Diabetes Quality of Life. It was assessed using The Diabetes Quality of Life Brief Clinical Inventory [27]. This is a short 15-item scale that covers a broad range of issues ranging from patient satisfaction with their diabetes regimen to worries over diabetes symptoms and consequences.

Diabetes UK Scale Items. It is based on 9 questions (those applicable to primary care) out of 15 from Diabetes UK, relating to how many services and checks patients received to manage their diabetes; a total number of services and checks received was created [28].

Health-Related Quality of Life. It was assessed using the EQ5D which provides a measure of generic health-related quality of life [29]. This instrument enables the calculation of QALYs (quality adjusted life years), a composite measure of health obtained by weighing each period of follow-up time by the value corresponding to the health-related quality of life (HRQoL) during that period [30]. The values of the weights typically lie on a scale between zero (equivalent to death) and one (equivalent to full health), although negative values for states rated worse than dead are possible. This captures effects on both the quality and quantity of life used in assessment of health interventions in the UK health service [31]. The use of the QALY enables comparisons of the relative cost-effectiveness of interventions to be made across a range of conditions.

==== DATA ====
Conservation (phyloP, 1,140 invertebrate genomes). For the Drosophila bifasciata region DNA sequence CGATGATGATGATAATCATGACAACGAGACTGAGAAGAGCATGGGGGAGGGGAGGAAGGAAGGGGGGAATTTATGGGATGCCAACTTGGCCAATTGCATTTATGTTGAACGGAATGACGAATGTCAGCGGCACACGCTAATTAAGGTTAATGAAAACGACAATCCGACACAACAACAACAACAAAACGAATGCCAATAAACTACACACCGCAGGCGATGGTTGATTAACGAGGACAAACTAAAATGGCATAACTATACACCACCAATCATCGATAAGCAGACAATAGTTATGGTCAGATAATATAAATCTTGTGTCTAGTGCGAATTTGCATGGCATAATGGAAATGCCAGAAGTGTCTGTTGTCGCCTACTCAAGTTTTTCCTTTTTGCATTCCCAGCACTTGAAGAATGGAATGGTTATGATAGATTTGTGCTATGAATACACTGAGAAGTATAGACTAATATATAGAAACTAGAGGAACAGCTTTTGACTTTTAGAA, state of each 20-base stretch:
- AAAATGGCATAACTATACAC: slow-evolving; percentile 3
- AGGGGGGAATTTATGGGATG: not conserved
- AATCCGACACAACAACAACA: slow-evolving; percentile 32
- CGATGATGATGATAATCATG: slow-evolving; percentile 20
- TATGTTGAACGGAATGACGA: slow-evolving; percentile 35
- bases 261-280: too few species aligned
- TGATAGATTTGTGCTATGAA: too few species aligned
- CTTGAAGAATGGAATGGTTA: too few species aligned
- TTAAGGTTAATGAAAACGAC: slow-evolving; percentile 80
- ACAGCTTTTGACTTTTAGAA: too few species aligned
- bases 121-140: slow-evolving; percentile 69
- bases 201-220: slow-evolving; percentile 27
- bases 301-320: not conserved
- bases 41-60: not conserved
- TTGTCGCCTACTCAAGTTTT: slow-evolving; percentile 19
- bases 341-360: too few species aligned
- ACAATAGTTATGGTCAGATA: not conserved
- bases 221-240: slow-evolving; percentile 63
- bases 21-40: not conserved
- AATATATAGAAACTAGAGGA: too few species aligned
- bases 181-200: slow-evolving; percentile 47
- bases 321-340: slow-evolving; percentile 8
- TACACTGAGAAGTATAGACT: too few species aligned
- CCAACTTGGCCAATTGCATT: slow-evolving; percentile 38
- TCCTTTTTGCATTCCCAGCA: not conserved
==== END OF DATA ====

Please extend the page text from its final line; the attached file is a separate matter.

Warwick-Edinburgh Mental Well-Being. It was assessed using the short version of the Warwick-Edinburgh Mental Well-Being scale which consists of 7 items to assess mental wellness [32].

Illness Perception. This was assessed using the Brief Illness Perception Score to assess the cognitive and emotional perceived illness [33].

Health Status Measure. It was assessed using the physical and mental health components of the SF12, which is a validated measure of overall health and daily activities [34].

Resource Use. It is the self-reported service use of family doctor and hospital care.

Haemoglobin A1c Values. Haemoglobin A1c values were extracted from the medical records. The closest available readings prior to date of randomisation and after 7 months were taken.

2.4. Sample Size